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CLASP Welcomes New Faculty and Staff

Our department is excited to welcome these new faculty and staff for the upcoming academic year.

The U-M Department of Climate and Space Sciences and Engineering is excited to welcome new faculty and staff to our team for the upcoming academic year.

Welcome to our new faculty and staff!

New Faculty, Tenure and Tenure Track:

Associate Professor Jim Raines

Associate Professor Jim Raines is a space plasma physicist interested in the solar wind and planetary magnetospheres, including that of the Earth. Dr. Raines works closely with and participates on the operating teams for several Michigan-led plasma ion composition spectrometers on NASA’s MESSENGER, ACE and Wind spacecraft. He helped develop the the first comprehensive plasma composition dataset at L1 from the ACE/SWICS instrument. It is still well-used today and available at the ACE Science Center. One of his main interests in science is studying Mercury’s magnetosphere, mostly using data from the Fast Imaging Plasma Spectrometer (FIPS), which was built at Michigan (1998-2003) and orbited Mercury on MESSENGER 2011-2015. He also works closely with a new plasma composition instrument, the Heavy Ion Sensor, part of the Solar Wind Analyzers (SWA) suite on ESA’s Solar Orbiter, which launched on February 9, 2020.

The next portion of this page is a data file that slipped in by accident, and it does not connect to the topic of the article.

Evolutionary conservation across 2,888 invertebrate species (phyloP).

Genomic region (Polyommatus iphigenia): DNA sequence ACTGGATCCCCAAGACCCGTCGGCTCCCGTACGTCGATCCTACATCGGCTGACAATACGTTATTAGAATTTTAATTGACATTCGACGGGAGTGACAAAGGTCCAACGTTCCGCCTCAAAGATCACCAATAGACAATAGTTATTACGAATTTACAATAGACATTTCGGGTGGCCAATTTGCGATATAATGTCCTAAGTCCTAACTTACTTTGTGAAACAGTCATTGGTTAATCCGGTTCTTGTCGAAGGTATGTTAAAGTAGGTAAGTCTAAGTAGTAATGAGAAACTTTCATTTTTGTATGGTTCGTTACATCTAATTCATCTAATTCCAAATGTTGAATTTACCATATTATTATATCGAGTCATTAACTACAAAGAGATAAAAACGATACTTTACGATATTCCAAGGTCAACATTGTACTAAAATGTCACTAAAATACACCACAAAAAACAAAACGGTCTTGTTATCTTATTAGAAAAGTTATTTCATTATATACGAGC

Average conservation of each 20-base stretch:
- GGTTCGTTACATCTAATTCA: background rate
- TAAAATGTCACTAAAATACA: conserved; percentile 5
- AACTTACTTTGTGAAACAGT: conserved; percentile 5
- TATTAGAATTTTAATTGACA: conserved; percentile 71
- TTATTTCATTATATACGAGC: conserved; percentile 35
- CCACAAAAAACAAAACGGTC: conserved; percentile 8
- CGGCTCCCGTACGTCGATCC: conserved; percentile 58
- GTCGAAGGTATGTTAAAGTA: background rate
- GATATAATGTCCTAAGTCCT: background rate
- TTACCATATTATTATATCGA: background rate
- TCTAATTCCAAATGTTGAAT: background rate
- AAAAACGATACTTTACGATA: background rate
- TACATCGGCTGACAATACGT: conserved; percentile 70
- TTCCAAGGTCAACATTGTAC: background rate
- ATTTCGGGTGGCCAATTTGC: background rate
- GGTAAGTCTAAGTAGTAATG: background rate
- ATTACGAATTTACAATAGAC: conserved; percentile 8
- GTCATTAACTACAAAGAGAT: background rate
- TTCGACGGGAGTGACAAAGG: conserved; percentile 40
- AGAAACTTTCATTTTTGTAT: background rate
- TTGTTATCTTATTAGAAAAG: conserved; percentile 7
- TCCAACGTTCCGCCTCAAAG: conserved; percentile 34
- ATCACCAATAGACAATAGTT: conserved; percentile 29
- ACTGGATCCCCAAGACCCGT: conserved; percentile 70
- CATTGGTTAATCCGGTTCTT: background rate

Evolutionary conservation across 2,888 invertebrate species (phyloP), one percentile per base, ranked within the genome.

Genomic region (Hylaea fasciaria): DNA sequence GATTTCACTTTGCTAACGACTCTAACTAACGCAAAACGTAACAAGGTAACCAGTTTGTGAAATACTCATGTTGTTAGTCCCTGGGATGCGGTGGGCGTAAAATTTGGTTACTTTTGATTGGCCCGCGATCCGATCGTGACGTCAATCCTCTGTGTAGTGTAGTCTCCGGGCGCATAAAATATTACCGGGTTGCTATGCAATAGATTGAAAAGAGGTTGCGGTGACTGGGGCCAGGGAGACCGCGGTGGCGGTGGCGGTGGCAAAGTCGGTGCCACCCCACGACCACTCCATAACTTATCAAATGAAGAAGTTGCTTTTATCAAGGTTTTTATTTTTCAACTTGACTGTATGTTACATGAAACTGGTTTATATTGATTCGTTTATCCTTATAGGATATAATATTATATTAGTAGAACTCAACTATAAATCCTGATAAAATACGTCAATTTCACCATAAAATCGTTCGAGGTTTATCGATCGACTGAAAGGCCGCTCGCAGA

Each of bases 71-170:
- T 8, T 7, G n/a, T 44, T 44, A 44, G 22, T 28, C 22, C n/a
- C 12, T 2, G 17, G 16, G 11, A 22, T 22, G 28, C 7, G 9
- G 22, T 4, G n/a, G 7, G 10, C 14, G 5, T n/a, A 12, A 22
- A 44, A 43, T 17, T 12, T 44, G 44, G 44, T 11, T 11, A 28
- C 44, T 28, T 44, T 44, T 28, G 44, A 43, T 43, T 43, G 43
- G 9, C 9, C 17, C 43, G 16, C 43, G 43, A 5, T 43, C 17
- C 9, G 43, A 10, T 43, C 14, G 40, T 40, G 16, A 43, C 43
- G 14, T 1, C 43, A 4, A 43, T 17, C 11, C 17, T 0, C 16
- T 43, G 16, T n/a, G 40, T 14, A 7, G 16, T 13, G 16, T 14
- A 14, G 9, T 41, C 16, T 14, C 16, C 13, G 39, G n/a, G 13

Assistant Professor Dan Welling

Assistant Professor Dan Welling recently taught at The University of Texas at Arlington. He is returning to Michigan, where he earned his PhD in Atmospheric and Space Science from the University of Michigan in 2009. Dr. Welling has an established career in magnetospheric physics and numerical model development. He works at the Director of the Community for the Unified Study of Interhemispheric Asymmetries. He was a core member of the team that transitioned the SWMF to operations and continues to lead several funded research projects. He is currently Co-PI of an 11-person, 5-partner institution NSF PREEVENTS team where he exercises the management and organizational skills required for CUSIA. He has led several science teams to produce timely deliverables, most recently for NASA CCMC’s International Forum on Space Weather Assessment.

New research faculty:

New staff:

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